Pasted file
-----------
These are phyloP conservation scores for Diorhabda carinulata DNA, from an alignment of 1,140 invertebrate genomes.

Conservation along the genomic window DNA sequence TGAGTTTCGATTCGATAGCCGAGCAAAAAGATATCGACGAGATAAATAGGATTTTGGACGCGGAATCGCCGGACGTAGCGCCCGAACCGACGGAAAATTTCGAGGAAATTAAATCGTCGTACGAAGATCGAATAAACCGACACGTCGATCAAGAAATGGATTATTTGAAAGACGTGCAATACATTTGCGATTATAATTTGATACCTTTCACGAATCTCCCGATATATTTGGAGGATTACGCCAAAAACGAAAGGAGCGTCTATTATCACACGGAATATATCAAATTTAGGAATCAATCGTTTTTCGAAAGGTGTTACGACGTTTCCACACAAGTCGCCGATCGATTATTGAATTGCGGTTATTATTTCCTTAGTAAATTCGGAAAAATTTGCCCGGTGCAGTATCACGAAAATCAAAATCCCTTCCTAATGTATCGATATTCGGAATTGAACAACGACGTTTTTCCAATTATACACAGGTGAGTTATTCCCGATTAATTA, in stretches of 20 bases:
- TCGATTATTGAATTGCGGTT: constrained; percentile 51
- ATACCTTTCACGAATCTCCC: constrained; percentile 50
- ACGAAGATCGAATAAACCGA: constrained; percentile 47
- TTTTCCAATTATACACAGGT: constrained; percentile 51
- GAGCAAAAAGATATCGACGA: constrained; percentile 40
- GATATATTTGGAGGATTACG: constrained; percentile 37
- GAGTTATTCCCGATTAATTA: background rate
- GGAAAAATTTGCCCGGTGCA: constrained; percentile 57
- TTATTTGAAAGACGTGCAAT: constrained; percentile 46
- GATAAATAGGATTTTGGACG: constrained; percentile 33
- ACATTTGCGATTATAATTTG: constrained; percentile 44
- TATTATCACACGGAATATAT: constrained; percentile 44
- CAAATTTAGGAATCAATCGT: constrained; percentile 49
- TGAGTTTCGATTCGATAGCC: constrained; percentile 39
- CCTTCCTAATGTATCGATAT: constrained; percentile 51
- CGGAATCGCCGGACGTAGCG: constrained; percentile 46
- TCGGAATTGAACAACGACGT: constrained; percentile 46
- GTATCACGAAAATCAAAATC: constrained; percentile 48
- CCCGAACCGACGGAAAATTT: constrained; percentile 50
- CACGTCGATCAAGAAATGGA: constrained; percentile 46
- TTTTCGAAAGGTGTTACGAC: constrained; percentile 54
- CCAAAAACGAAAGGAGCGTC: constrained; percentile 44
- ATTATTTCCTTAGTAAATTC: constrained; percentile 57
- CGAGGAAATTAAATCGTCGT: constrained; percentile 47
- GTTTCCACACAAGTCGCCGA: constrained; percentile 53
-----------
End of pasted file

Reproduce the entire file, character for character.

These are phyloP conservation scores for Diorhabda carinulata DNA, from an alignment of 1,140 invertebrate genomes.

Conservation along the genomic window DNA sequence TGAGTTTCGATTCGATAGCCGAGCAAAAAGATATCGACGAGATAAATAGGATTTTGGACGCGGAATCGCCGGACGTAGCGCCCGAACCGACGGAAAATTTCGAGGAAATTAAATCGTCGTACGAAGATCGAATAAACCGACACGTCGATCAAGAAATGGATTATTTGAAAGACGTGCAATACATTTGCGATTATAATTTGATACCTTTCACGAATCTCCCGATATATTTGGAGGATTACGCCAAAAACGAAAGGAGCGTCTATTATCACACGGAATATATCAAATTTAGGAATCAATCGTTTTTCGAAAGGTGTTACGACGTTTCCACACAAGTCGCCGATCGATTATTGAATTGCGGTTATTATTTCCTTAGTAAATTCGGAAAAATTTGCCCGGTGCAGTATCACGAAAATCAAAATCCCTTCCTAATGTATCGATATTCGGAATTGAACAACGACGTTTTTCCAATTATACACAGGTGAGTTATTCCCGATTAATTA, in stretches of 20 bases:
- TCGATTATTGAATTGCGGTT: constrained; percentile 51
- ATACCTTTCACGAATCTCCC: constrained; percentile 50
- ACGAAGATCGAATAAACCGA: constrained; percentile 47
- TTTTCCAATTATACACAGGT: constrained; percentile 51
- GAGCAAAAAGATATCGACGA: constrained; percentile 40
- GATATATTTGGAGGATTACG: constrained; percentile 37
- GAGTTATTCCCGATTAATTA: background rate
- GGAAAAATTTGCCCGGTGCA: constrained; percentile 57
- TTATTTGAAAGACGTGCAAT: constrained; percentile 46
- GATAAATAGGATTTTGGACG: constrained; percentile 33
- ACATTTGCGATTATAATTTG: constrained; percentile 44
- TATTATCACACGGAATATAT: constrained; percentile 44
- CAAATTTAGGAATCAATCGT: constrained; percentile 49
- TGAGTTTCGATTCGATAGCC: constrained; percentile 39
- CCTTCCTAATGTATCGATAT: constrained; percentile 51
- CGGAATCGCCGGACGTAGCG: constrained; percentile 46
- TCGGAATTGAACAACGACGT: constrained; percentile 46
- GTATCACGAAAATCAAAATC: constrained; percentile 48
- CCCGAACCGACGGAAAATTT: constrained; percentile 50
- CACGTCGATCAAGAAATGGA: constrained; percentile 46
- TTTTCGAAAGGTGTTACGAC: constrained; percentile 54
- CCAAAAACGAAAGGAGCGTC: constrained; percentile 44
- ATTATTTCCTTAGTAAATTC: constrained; percentile 57
- CGAGGAAATTAAATCGTCGT: constrained; percentile 47
- GTTTCCACACAAGTCGCCGA: constrained; percentile 53